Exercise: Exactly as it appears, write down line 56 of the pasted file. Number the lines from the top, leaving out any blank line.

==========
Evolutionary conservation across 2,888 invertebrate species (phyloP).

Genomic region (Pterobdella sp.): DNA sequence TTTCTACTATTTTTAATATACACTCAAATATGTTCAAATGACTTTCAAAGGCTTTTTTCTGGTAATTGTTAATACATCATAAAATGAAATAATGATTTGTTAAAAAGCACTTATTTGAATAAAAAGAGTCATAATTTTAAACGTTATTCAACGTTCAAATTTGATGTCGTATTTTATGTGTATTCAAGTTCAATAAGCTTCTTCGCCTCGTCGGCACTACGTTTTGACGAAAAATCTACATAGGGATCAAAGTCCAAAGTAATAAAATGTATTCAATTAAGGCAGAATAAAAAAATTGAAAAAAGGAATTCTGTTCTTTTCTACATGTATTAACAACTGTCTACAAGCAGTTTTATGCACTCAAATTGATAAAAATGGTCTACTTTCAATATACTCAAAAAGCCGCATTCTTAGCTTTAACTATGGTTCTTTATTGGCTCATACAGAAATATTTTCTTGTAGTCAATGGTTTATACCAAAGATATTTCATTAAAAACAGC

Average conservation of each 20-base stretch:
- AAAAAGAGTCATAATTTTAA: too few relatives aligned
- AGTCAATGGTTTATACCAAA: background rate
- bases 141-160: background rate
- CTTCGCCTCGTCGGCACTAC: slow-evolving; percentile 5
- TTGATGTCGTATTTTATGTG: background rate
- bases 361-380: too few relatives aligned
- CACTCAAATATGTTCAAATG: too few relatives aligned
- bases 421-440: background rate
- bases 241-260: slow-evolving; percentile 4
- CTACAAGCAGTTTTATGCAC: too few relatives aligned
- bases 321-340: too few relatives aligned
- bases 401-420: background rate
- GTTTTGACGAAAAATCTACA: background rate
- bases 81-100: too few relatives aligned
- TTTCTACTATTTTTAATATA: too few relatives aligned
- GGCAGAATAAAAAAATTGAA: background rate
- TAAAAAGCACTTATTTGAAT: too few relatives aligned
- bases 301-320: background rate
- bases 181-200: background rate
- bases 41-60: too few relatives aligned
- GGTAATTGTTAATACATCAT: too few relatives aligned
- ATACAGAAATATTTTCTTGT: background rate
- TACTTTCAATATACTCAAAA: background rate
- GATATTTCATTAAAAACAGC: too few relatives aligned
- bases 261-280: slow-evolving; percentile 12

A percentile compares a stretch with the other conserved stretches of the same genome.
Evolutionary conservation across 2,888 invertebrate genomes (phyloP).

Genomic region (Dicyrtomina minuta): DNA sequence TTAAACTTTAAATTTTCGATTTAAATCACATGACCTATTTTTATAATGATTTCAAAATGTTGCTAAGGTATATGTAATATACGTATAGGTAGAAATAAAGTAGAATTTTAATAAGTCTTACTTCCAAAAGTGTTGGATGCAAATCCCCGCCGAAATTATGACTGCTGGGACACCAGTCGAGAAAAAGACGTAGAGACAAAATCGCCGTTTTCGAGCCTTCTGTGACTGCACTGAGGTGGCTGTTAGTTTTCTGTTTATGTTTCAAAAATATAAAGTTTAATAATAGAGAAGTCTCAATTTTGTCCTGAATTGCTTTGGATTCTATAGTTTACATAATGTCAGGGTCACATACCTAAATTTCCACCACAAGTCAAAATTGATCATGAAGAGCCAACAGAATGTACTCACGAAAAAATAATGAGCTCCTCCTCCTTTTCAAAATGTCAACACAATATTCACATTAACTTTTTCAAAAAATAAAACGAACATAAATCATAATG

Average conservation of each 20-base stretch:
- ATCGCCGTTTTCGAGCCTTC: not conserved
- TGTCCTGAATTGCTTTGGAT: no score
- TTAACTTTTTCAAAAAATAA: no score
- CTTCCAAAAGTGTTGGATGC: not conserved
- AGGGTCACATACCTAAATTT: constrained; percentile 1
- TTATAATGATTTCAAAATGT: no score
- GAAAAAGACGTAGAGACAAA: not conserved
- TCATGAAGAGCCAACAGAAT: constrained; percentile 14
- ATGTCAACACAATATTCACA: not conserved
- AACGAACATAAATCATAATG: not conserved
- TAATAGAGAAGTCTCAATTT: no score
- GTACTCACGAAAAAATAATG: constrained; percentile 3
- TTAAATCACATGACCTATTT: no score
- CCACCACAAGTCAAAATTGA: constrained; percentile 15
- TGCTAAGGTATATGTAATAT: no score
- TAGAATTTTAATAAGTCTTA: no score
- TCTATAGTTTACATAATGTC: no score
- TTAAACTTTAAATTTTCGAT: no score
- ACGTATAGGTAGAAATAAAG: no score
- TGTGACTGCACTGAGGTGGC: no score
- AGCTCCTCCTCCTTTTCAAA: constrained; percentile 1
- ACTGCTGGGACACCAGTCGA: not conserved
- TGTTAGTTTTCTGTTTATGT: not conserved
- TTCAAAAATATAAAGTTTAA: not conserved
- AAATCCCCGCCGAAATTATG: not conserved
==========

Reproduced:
- TTCAAAAATATAAAGTTTAA: not conserved